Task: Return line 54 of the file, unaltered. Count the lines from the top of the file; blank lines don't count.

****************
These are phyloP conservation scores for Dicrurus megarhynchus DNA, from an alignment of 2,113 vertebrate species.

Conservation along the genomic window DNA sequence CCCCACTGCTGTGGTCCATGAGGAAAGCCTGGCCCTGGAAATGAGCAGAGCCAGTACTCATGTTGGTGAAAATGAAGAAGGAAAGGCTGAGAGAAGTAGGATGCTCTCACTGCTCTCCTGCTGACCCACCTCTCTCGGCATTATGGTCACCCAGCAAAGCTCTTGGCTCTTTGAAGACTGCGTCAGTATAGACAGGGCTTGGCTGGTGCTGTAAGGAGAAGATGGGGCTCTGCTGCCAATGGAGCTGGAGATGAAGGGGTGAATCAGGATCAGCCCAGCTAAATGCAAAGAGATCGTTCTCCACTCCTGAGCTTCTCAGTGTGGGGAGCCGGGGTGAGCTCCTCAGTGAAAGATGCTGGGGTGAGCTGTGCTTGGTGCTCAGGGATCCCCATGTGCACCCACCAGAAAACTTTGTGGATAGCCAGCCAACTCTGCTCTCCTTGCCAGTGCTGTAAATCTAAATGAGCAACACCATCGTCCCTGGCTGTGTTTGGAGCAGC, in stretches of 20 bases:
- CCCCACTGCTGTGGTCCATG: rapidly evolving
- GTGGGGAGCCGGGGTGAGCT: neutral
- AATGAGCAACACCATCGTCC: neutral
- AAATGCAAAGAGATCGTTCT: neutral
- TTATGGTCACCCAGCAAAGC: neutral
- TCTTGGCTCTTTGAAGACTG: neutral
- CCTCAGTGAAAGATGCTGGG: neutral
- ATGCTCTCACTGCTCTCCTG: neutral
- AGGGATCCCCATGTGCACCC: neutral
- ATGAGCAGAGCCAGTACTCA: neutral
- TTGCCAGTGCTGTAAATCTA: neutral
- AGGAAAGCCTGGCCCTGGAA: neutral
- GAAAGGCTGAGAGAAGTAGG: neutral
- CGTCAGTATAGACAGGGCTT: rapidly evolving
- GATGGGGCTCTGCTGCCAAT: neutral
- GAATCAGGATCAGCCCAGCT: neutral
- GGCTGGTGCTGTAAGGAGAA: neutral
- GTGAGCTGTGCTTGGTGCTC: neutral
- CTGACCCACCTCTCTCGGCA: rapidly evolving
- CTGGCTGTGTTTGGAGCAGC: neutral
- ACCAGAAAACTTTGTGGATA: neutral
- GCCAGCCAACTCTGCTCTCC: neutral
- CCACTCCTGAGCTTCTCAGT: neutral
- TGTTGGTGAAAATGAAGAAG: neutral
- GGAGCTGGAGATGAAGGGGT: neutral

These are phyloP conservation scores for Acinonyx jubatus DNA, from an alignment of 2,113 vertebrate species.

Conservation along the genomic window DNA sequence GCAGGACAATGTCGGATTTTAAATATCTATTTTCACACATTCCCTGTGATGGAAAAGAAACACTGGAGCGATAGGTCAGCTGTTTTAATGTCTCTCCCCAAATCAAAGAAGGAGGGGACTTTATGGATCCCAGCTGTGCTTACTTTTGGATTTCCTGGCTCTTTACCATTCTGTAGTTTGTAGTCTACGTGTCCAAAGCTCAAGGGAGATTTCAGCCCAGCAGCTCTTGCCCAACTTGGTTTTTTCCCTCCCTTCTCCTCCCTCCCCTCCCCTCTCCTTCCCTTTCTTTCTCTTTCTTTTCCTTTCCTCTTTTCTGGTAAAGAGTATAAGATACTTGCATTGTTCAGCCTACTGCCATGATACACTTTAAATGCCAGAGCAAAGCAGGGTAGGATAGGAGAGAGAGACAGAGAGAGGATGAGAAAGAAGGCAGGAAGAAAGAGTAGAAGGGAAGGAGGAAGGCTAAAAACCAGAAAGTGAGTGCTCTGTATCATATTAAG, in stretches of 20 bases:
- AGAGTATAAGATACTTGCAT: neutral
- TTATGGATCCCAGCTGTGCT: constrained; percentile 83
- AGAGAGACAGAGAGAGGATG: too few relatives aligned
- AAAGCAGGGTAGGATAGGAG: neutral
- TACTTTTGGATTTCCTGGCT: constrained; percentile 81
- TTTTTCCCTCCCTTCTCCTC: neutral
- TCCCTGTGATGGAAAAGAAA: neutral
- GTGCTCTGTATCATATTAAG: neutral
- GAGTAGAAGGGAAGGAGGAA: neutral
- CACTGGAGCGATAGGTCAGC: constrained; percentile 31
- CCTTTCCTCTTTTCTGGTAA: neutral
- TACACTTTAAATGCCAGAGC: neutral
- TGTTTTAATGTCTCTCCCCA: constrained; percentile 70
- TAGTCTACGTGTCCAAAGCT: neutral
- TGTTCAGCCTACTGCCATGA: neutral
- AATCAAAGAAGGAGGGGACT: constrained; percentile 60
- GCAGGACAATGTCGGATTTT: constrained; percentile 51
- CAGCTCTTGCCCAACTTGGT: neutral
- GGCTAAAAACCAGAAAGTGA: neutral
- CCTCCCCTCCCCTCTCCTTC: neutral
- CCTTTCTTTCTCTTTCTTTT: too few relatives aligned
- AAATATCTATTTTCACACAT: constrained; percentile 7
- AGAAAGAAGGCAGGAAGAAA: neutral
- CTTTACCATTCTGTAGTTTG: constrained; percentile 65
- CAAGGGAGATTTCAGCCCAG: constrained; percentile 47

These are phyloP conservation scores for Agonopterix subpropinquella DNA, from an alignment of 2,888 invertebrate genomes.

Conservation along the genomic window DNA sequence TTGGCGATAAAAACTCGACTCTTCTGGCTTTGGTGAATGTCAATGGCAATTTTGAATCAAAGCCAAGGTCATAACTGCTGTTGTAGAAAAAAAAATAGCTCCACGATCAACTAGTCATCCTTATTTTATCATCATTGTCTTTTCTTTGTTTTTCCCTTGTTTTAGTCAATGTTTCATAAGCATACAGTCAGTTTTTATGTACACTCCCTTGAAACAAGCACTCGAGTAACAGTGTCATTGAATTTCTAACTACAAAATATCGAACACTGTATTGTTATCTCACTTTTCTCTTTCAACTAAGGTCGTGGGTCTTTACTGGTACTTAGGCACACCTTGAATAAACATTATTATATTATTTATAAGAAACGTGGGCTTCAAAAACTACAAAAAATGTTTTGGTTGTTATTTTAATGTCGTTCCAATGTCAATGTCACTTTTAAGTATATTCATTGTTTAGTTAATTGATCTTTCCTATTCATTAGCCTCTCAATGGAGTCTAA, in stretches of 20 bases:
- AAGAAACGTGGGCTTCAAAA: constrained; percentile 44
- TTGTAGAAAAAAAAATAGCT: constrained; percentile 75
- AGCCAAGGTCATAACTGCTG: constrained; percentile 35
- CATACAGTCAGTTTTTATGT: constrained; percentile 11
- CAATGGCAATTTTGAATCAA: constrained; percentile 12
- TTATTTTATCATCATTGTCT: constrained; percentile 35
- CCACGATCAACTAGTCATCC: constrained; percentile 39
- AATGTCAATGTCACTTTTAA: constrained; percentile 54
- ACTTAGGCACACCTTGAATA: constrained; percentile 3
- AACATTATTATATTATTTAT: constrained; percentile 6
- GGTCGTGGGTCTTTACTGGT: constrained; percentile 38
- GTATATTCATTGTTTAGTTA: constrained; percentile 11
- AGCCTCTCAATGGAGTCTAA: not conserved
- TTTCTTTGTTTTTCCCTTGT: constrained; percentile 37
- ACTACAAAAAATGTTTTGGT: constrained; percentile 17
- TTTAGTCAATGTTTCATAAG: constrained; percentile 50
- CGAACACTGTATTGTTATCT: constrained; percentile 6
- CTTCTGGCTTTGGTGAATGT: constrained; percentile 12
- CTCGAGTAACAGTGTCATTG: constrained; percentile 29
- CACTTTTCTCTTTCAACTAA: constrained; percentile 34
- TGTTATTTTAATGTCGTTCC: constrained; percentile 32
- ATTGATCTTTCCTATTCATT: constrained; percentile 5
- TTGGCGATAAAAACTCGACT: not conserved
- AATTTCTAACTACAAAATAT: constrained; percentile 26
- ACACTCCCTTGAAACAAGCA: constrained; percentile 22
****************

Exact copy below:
- CAAGGGAGATTTCAGCCCAG: constrained; percentile 47